DR. DEATH by Jonathan Kellerman (see his website)
Random House, 2000
When someone kills "Dr. Death," a self-styled assisted-suicide doctor named Eldon Mate, the expertise of psychologist Alex Delaware is once again called in by L.A. detective Milo Sturgis. The investigation into the bloody death, wherein Mate was hooked up to his own machine, then artistically carved, quickly gets complicated when a prime suspect, the husband of one of Mate's suicide victims, turns out to be the father of Alex's patient.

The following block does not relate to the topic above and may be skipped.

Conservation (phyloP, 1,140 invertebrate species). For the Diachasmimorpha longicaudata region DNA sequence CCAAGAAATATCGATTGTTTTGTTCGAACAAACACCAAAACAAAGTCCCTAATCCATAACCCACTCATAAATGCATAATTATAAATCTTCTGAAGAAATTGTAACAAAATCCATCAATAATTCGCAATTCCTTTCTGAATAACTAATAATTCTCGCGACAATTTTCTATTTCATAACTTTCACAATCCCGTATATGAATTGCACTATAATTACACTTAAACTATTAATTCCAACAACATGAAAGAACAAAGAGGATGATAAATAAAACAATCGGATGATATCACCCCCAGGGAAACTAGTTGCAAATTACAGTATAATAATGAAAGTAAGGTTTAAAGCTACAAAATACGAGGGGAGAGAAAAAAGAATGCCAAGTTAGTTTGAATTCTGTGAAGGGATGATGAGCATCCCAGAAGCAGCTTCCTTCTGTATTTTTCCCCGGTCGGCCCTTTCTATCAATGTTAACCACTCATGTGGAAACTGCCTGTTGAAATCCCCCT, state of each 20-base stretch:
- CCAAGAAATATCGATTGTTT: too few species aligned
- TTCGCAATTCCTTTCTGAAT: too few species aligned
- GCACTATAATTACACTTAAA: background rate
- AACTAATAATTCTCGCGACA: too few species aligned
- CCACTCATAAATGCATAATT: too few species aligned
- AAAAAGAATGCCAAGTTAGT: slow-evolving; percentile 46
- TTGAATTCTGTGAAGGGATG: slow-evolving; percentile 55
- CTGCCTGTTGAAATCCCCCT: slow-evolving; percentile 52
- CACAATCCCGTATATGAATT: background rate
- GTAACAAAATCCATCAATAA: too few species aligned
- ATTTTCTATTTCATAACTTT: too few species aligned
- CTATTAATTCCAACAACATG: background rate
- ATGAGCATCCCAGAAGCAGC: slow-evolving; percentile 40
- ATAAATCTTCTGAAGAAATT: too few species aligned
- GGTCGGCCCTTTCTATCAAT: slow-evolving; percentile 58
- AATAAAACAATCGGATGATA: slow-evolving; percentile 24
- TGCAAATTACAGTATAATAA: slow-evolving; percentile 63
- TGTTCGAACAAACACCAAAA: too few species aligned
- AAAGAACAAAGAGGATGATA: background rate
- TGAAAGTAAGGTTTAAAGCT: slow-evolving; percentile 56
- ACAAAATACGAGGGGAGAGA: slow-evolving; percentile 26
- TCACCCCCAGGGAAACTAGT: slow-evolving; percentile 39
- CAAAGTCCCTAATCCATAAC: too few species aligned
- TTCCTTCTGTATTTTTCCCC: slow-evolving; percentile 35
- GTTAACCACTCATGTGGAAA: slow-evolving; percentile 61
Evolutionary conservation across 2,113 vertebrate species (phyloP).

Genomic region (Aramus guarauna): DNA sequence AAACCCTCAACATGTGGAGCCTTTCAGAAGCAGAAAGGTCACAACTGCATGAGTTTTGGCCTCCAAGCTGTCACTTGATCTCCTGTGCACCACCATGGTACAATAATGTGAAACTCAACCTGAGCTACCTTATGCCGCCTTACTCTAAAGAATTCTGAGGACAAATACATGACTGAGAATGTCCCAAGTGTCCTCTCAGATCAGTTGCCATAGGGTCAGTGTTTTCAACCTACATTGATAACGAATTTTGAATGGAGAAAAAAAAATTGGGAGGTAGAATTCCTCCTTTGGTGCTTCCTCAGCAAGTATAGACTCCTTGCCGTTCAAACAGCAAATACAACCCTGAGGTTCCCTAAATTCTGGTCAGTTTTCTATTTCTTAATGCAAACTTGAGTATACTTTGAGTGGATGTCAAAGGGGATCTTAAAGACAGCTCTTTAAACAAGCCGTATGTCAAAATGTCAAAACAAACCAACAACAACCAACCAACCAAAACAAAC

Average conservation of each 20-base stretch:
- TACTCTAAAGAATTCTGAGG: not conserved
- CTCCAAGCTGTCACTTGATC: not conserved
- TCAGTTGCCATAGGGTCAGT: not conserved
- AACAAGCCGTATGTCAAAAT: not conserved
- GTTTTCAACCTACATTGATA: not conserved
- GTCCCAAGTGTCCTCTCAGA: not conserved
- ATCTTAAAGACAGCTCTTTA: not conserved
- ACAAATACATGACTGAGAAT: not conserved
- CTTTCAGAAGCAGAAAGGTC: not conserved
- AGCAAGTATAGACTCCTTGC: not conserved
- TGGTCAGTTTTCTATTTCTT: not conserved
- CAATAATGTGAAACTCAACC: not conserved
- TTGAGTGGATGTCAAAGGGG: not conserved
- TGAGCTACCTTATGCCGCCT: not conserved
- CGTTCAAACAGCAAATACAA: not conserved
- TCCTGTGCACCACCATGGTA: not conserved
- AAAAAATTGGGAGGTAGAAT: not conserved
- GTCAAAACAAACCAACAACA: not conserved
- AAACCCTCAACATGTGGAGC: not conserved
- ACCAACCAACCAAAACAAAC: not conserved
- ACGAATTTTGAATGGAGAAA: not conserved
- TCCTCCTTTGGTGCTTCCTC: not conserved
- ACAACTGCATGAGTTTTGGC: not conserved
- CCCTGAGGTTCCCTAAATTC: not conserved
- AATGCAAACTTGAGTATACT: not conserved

Suspects abound, including Mate's long-estranged wife, a son he despised, and a serial killer who might want to take over "Dr. Death's" job. Each suspect seems so plausible that the reader must change his mind again and again about who probably dunnit--and this reader, at least, was way wrong. Engrossing reading, with details of the investigation realistically described, lots of lush description that puts the reader into the realms of psychological trauma Kellerman is so known for. Particularly interesting is how Alex handles potential conflicts of interest, trying to uphold his own personal ethics while keeping his friendship with Milo.
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